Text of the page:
With the departure of the popes the castle became part of the fief of
the bishop and, after 1475, the archbishop of Avignon, but it was much
too big and expensive for them to maintain.[a] The captain in
charge of the village's defences lived in the castle but there was no
permanent garrison, and most of the buildings were allowed to
deteriorate. In the 16th century Huguenots occupied Châteauneuf for
several months during the Wars of Religion. In March 1563, they
pillaged the village and set fire to the church and parts of the
castle including the apartments of the pope. The extent of the damage
is not known.
During the 17th century, and perhaps earlier, the ruined buildings of
the castle were used as a source of stone for the construction of
houses in the village. The community also used the stone to repair the
ramparts (18 to 20 cartloads in 1717) and to repair the church in
1781. At the time of the Revolution the castle had not been
inhabited for a number of years. The buildings and the adjoining
parkland were put up for sale and bought in July 1797 by Jean-Baptiste
Establet, a farmer in the village. The following year, these were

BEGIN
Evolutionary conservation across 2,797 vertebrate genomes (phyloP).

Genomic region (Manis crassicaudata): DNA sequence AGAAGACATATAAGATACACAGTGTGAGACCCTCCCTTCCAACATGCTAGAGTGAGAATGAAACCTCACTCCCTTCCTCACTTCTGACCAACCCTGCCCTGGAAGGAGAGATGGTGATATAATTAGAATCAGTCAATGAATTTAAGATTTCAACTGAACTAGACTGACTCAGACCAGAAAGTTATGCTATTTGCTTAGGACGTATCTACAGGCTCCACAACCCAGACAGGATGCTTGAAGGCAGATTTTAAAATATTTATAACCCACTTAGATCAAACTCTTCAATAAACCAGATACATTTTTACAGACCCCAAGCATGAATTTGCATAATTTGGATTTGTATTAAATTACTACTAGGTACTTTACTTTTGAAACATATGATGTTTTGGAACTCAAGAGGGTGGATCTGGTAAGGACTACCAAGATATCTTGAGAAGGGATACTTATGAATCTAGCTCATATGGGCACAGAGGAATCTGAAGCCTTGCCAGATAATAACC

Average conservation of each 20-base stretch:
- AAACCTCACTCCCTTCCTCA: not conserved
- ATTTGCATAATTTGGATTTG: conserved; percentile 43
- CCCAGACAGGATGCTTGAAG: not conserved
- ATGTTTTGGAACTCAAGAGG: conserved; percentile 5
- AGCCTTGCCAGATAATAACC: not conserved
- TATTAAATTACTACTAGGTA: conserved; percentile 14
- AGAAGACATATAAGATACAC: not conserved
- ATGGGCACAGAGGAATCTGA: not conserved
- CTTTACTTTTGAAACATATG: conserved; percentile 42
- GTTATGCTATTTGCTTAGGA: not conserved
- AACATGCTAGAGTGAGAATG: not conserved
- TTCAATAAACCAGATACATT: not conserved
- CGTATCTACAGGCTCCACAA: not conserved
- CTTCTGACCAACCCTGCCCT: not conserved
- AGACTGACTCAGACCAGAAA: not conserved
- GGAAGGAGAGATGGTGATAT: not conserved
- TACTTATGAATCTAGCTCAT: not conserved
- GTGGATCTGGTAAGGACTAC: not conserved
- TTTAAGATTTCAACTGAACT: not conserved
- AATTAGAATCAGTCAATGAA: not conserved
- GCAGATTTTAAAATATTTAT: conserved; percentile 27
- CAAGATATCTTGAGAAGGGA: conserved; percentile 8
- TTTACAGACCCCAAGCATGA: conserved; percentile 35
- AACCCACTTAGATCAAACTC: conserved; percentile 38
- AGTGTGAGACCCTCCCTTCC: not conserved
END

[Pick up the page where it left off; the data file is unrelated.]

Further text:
resold in 33 equal parts. By 1848 most of the castle had been
destroyed by the purchasers. The mayor forbade the destruction of
the donjon and in May 1892 the castle was listed as one of the French
Historical Monuments. During the Second World War, the donjon
was used as an observation post by German soldiers. In August 1944,
just before their departure, they attempted to demolish the building
with dynamite but by chance, only the northern half of the tower was
destroyed, leaving the southern half as it appears today. In the
1960s the municipality constructed a meeting hall within the ancient
ruined cellar of the castle.
Drawing from the Album Laincel that dates from the second half of the
There are no surviving plans of the castle from the 14th century. The
earliest depiction is an anonymous drawing from the Album Laincel in